Rising Sun, Falling Market

 | Feb 05, 2014 | 2:00 PM EST
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While the emerging markets and China have weighed on stock markets around the world, Japan has seen its market drop off very quickly as well. The Nikkei 225 Index bounced a bit last night on decent earnings reports, but it was only a 1% bounce off four-month lows. While the Japanese economy is showing signs of a recovery, there is real concern about weakness in the emerging markets as they are key export markets for Japanese companies. The rising yen has also been a problem for the markets as traders take more of a "risk off" approach to Japan for the moment. Since the beginning of the year, the Nikkei 225 is off by more than 14% and there is now talk of a new bear market in Japanese stocks.

I don't agree, but I am the world's worst market timer so take that with a grain of salt. The employment numbers have been good, industrial production is up and auto sales just had the largest gain (27%) since 1997. There is talk of adding additional stimulus to the markets by April if the emerging markets continue to be problematic. We may see additional selling in Japan, but the strengthening economy and friendly monetary policy could lead to a turnaround before too much longer.

With that in mind, it is worth looking for bargains to pick up amid the current weakness. I have owned Japanese bank stocks for a couple of years, among them Mitsubishi UFJ Financial (MTU) has seen its stock price slide by about 10% so far this year and the stock now trades at just 70% of book value. Mizuho Financial (MFG) is down almost 7% in 2014 and it is trading at just 80% of book value. Both are seeing an increase in loan demand and will be major beneficiaries of additional fiscal stimulus. If I did not already own them, I would be a buyer on the current weakness.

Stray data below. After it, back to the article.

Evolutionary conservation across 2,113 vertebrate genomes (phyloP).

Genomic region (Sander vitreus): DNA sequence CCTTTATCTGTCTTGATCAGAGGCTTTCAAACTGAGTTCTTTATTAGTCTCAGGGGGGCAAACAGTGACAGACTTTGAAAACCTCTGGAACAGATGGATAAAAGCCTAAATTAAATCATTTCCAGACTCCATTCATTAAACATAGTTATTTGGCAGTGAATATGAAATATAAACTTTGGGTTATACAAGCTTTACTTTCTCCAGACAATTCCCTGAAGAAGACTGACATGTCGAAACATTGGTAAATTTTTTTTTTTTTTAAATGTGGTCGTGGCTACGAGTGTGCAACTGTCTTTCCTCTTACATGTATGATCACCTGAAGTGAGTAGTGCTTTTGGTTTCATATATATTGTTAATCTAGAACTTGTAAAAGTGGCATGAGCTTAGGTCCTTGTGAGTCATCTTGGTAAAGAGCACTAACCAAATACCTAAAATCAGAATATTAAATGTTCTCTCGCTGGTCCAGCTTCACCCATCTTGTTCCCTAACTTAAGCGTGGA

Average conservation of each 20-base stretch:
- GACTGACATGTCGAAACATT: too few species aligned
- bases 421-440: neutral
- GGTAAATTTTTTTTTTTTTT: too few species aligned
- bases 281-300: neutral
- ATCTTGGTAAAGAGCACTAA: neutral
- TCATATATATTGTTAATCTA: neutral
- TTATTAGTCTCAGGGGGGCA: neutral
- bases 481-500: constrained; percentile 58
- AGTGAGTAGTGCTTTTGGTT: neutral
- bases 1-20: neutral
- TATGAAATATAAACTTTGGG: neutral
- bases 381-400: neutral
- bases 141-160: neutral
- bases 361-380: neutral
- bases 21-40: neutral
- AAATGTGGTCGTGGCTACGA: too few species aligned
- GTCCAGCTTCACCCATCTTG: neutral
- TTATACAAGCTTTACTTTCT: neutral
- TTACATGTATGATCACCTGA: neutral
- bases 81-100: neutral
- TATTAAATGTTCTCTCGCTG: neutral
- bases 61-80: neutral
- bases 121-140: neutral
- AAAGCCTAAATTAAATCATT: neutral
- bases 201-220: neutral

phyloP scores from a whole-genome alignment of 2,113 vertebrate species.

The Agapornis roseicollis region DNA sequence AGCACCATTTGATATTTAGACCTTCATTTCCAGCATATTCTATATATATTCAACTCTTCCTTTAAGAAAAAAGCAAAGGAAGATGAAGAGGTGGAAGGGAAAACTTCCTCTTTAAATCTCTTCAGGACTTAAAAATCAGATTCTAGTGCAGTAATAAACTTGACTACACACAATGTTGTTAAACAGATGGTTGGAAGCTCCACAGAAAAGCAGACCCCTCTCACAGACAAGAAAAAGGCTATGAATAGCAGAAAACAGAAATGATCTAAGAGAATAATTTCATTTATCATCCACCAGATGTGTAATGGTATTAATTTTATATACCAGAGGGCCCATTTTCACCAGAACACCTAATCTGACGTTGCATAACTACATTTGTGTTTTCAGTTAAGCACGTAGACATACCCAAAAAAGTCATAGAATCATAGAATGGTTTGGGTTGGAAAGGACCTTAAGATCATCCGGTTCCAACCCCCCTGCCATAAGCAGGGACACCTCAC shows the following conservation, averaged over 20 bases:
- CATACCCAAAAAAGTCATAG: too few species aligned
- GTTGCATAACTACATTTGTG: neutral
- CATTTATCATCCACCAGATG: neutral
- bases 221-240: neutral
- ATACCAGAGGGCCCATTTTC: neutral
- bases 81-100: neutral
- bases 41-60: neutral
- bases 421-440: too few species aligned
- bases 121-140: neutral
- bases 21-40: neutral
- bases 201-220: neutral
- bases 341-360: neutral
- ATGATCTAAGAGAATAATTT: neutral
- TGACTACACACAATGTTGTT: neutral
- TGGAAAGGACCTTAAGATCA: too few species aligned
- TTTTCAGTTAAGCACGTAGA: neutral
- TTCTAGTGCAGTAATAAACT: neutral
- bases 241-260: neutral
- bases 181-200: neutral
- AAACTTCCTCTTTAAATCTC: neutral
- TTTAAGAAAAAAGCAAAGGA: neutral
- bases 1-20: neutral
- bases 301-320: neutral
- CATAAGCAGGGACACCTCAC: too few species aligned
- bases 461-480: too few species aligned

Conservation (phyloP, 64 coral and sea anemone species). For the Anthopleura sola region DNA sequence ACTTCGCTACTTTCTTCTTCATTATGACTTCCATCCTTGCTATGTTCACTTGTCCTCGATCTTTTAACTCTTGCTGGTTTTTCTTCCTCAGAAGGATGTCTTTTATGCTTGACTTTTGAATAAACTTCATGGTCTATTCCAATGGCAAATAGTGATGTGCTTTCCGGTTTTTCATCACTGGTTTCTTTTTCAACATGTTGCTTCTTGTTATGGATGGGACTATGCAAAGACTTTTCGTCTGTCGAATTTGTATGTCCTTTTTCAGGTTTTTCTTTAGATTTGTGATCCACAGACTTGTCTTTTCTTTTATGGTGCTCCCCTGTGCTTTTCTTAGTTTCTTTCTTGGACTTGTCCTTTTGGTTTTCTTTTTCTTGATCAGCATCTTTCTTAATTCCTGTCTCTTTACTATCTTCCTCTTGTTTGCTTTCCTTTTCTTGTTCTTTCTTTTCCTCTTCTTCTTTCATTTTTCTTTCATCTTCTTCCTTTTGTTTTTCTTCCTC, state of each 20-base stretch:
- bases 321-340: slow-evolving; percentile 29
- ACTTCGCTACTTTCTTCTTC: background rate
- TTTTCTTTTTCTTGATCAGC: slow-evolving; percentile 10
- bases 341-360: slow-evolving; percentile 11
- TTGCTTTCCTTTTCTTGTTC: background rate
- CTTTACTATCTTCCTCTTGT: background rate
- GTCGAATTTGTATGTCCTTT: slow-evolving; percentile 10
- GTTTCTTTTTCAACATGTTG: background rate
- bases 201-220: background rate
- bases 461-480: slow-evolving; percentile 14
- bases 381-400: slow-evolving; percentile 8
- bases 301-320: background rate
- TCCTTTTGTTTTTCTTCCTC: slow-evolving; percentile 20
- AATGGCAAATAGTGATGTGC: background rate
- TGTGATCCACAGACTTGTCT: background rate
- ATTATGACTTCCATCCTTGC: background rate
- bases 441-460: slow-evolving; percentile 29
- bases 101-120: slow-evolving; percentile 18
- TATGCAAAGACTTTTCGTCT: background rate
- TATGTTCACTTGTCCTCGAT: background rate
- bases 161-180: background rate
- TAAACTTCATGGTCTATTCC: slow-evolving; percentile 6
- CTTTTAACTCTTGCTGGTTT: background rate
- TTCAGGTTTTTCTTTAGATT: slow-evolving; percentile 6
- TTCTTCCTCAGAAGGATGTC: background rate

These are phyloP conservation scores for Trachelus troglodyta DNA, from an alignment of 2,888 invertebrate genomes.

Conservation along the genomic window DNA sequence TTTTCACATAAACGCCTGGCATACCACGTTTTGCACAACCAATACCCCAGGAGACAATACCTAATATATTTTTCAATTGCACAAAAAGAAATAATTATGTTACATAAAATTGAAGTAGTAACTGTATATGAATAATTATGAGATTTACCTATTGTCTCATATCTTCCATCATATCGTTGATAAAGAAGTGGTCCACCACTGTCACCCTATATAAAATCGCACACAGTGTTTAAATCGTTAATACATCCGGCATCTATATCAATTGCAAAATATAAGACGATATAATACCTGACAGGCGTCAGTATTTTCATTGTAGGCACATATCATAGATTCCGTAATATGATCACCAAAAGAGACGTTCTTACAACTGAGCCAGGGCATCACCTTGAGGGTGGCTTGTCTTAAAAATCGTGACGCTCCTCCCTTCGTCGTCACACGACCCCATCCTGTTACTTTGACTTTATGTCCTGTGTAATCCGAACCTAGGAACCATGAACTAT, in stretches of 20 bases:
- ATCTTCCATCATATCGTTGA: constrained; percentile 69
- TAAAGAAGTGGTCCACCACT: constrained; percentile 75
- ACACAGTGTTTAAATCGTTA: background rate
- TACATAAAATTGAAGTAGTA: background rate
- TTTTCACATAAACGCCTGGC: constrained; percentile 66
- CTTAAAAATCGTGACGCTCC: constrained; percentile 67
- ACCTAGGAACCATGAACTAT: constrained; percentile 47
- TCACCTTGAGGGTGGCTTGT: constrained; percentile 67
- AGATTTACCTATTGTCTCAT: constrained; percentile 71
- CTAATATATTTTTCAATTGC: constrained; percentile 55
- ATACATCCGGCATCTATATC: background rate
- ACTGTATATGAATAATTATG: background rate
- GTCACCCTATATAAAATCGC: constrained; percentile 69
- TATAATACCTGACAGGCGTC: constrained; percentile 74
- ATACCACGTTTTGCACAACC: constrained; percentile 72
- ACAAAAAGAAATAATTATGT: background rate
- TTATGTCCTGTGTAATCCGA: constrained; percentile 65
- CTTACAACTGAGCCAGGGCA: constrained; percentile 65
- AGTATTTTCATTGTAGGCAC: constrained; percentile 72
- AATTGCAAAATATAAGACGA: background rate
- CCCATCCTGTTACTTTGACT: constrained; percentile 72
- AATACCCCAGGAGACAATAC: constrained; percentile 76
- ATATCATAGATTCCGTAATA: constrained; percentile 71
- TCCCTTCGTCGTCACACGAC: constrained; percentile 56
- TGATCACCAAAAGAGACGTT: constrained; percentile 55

Automaker Nissan (NSANY) has seen its stock price slide by 5% in the past week as the rising yen hurts its exports and emerging markets are a key part of its growth strategy. As things calm down the company should continue to see decent sales gains. I was at a Nissan dealership this week and a salesperson said that he liked working there because they do not have a single boring car in the lineup. As part of Nissan's six-year sales plan, it plans to introduce one new model every six weeks. The eventual plan calls for a total global portfolio of 66 vehicles. The stock trades right around book value and is on my "please fall a little more" list of Japanese stocks.

It would be easier to find a business Mitsubishi Corp. (MSBHY) is not in than one where it has an operating division. The finance division engages in asset management, buyout investment, leasing and financing of real estate, and more. Its energy operations include the exploration, development and production of oil and gas, and investment in natural gas liquefaction. This division also trades crude oil and other petroleum products. The metals group has operations involved in steel, iron ore, aluminum and copper. The machinery business has companies involved in everything from aerospace to farm machinery. It also has chemical operations and a Living Essentials division involved in food, clothing, paper, packaging, cement, construction materials, medical equipment and nursing care.

The company has seen its stock fall in the past week a little more than 5%. It is trading at just 60% of book value at this level. With its wide range of industry exposure, the company's stock should do very well when the Nikkei 225 begins to climb again. The stock traded at twice the current level before the financial crisis began and it is reasonable to assume it will recover most if not all of that level over the next few years if the global economy continues to struggle toward a real recovery.

I have no idea when the Japanese market will stop falling. Given my record, it is almost a certainty that the Japanese stocks I buy will go down before eventually reversing course. What I do know is that there is a lot of pessimism about Japan now and some stocks look very cheap on an asset basis.

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